static const char normalbg[]       = "#0ff000";

Then on the lines 17 and 18 we are setting the defined constants to the element we want which are SchemeNorm and SchemeSel from the *colors constant, the first color is the foreground (fg) second is the background (bg) and the third is border color. Edit those to your liking, recompile, install and exit and log back into dwm to see your changes.

The rules

From line 30 to 31 you’ll see some rules set for gimp and Firefox

/* class      instance    title       tags mask     isfloating   monitor */
{ "Gimp",     NULL,       NULL,       0,            1,           -1 },
{ "Firefox",  NULL,       NULL,       1 << 8,       0,           -1 },

You can write rules for other programs and remove the ones set as you like. What you need to know is the class of the program which can be found using xprop. Then you can use it under “class”, keeping both “instance” and “title” as NULL (most of the time). If you set “isfloating” to 1, the program will spawn in floating mode. Under “monitor” you set which monitor the program will spawn on.

The “tags mask” is a bit tricky, but it is easy once you know how it works. Those are bit-wise operators (which I myself don’t fully understand to be honest) but if all you want to do is to spawn Firefox on the ninth tag (default behavior) you’ll have to set tag mask to “1 << 8” which means 1 shifted to the left by 8, corresponding to the ninth tag. So the tags by default are “000000001”, when the 1 is in the rightmost position (ninth from left to right) you are on tag 1. “1 << 8” means to put the “1” in the leftmost position 100000000 (first position from left), which is tag nine.

If you want Emacs for example to open on tag 3 and in floating mode you’ll add this line to the above code:

{ "Emacs",     NULL,       NULL,       1 << 2,            1,           -1 },

Which translates to “000000100”. If you want to learn more about tag masks, check the “How does a tag-mask work?” at (in the links section below).


I will not cover key bindings because I use sxhkd for custom keybindings, but if you want to use dwm key daemon or you just want to edit a few of the defaults, a look at the config from line 46 to line 96 will help you as it is self explanatory. If you want to change the mod key from alt to super key, you can edit line 47 and change it from Mod1Mask to Mod4Mask. This is more than enough to get you a customized dwm and you can start living in it from this point, but if you want to learn how to patch it, go to the “Patching” section of this page.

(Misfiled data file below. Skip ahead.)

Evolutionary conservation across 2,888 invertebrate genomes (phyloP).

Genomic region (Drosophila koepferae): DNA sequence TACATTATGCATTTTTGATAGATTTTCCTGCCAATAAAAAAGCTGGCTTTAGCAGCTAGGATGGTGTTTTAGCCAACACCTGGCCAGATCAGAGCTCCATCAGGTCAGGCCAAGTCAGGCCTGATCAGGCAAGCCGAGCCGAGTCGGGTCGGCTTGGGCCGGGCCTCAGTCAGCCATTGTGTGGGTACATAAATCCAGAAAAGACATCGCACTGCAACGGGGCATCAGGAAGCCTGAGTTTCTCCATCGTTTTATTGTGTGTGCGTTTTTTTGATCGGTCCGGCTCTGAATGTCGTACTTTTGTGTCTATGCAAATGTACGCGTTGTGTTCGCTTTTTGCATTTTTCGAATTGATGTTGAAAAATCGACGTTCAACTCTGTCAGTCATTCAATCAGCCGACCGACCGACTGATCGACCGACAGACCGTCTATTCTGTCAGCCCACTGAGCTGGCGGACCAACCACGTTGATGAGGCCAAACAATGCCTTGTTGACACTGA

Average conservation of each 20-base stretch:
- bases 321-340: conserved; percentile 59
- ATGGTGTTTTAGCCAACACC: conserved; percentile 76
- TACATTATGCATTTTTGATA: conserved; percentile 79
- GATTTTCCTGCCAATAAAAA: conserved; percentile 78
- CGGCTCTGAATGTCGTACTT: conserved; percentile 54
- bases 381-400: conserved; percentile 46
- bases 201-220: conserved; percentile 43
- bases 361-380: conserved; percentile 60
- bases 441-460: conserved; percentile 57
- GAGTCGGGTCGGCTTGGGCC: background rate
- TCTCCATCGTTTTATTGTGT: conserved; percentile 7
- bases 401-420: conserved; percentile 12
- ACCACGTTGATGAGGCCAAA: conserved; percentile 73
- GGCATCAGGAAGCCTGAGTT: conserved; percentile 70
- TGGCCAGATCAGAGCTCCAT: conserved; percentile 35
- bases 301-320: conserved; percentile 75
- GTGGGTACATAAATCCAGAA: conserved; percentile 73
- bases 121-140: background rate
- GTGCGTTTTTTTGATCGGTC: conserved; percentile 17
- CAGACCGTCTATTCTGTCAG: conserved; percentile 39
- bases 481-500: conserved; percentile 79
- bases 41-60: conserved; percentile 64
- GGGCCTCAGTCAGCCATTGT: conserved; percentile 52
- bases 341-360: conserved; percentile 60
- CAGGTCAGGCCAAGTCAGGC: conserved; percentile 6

The Simple Terminal is amazing, fast and has the best font rendering (second only to Alacritty) in my opinion. But it lacks some basic functionality by default which I’ll address under the “Patching” section. But for just changing some of the default bindings and color schemes, you’ll do the same as you did with dwm: go to the st directory, and edit the config.def.h file, remove the config.h file and recompile.

Font and Padding

To edit the font and the padding you’ll have to edit lines 8 and 9, to set the font to Hack, size to 14, and padding to 8, you’ll do the following:

static char *font = "Hack:pixelsize=14:antialias=true:autohint=true";
static int borderpx = 8;


To change st’s default color-scheme you’ll have to edit lines 86 to 112:

/* Terminal colors (16 first used in escape sequence) */
static const char *colorname[] = {
	/* 8 normal colors */

	/* 8 bright colors */

	[255] = 0,

	/* more colors can be added after 255 to use with DefaultXX */

Cursor Shape

St have four cursor shapes defined by default:

 * Default shape of cursor
 * 2: Block ("█")
 * 4: Underline ("_")
 * 6: Bar ("|")
 * 7: Snowman ("☃")

To change the cursor to any of the above you have to edit the line 131 and set it to the number corresponding to the shape you want.

static unsigned int cursorshape = 2;

This is the basic customization that you can do to st to make it more pleasant to look at.


You customize dmenu the same way you did with st and dwm, by editing the config.def.h, removing config.h and recompiling. Dmenu is a flexible and simple program that you can do a lot with, I use it to set my wallpaper, change my monitor layout, as a power-menu etc. You can pipe things into dmenu and paste the output to stdout. Which makes it extensible through scripting.